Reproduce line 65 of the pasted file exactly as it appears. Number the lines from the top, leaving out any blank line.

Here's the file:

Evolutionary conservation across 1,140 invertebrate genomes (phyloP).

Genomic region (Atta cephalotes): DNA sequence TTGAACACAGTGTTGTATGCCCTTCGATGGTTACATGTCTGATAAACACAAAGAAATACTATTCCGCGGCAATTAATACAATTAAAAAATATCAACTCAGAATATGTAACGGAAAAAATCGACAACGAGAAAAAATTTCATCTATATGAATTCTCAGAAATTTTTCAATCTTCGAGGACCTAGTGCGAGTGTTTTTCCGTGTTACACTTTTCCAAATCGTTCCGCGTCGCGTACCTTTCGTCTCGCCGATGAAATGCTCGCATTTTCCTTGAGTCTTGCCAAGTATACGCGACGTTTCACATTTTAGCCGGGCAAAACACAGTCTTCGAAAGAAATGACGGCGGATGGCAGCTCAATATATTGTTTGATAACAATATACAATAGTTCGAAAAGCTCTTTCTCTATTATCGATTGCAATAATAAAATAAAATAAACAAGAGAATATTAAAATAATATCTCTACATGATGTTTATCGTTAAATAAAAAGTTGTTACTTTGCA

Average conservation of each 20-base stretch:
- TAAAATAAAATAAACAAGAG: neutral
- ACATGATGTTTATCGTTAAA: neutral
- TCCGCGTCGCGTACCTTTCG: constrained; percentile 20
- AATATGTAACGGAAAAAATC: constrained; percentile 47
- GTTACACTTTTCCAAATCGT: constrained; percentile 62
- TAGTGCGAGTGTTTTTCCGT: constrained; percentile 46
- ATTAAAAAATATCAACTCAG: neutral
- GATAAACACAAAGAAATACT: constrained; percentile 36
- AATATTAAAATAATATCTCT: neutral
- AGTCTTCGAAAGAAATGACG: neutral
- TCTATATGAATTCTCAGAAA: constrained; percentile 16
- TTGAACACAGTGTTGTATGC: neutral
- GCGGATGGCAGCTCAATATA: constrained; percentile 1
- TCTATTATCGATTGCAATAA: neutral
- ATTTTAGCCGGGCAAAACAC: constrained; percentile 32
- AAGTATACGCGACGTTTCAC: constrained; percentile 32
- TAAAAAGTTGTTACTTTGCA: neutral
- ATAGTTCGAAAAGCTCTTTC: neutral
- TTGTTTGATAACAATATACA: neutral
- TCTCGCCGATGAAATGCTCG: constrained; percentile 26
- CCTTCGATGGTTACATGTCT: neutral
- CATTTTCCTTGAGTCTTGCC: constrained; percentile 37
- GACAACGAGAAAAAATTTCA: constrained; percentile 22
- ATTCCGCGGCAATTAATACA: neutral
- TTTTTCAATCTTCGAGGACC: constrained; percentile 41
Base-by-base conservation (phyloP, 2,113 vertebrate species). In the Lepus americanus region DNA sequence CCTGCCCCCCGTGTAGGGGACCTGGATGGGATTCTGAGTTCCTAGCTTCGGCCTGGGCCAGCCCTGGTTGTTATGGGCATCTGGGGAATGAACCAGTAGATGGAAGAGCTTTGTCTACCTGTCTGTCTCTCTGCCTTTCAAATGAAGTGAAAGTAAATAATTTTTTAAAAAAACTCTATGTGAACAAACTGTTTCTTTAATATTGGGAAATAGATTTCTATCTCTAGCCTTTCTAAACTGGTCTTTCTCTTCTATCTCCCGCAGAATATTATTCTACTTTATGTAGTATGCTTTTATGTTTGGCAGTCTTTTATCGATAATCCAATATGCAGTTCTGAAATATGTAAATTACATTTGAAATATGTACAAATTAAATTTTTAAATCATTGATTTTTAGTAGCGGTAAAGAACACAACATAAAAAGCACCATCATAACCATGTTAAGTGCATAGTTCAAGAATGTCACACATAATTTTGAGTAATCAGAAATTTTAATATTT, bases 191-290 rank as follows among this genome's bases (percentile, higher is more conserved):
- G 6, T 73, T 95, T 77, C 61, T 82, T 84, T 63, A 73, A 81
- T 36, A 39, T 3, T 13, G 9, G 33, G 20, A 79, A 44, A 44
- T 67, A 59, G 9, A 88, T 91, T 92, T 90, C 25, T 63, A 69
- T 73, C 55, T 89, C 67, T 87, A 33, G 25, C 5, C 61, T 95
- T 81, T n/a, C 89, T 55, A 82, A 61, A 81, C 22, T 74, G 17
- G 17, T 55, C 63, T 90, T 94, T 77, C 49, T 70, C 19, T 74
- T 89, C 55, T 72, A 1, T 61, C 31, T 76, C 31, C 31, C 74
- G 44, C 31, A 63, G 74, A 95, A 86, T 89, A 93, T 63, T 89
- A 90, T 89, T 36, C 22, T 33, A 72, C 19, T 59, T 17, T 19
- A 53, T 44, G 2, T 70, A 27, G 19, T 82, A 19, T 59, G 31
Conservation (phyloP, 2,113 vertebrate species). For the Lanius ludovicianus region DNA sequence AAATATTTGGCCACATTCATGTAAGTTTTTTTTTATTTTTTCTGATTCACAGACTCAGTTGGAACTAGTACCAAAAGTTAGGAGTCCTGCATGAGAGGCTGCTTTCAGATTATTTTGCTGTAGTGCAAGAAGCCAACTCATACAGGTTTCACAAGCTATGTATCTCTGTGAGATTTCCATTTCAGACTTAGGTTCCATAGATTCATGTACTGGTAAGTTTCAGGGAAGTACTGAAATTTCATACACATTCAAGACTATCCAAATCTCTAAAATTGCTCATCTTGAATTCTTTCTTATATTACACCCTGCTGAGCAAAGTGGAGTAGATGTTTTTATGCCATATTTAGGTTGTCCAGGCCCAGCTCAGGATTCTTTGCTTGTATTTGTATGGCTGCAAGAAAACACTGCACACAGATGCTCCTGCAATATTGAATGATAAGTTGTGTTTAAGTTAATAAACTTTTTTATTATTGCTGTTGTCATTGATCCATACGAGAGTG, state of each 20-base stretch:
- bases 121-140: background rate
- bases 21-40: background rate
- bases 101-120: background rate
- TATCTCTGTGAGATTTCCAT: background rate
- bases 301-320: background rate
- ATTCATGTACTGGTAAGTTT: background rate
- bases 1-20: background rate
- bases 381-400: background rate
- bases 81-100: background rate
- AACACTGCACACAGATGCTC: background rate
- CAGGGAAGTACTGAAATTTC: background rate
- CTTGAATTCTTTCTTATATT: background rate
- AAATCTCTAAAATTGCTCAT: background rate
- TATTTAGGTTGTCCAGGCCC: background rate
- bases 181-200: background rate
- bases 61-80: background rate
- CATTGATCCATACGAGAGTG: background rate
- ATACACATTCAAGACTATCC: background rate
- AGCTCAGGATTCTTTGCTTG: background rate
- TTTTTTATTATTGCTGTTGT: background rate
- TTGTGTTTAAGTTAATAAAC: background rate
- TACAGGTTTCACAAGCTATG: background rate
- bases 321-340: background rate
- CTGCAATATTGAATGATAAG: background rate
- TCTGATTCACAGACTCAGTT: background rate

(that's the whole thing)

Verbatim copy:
- TCTGATTCACAGACTCAGTT: background rate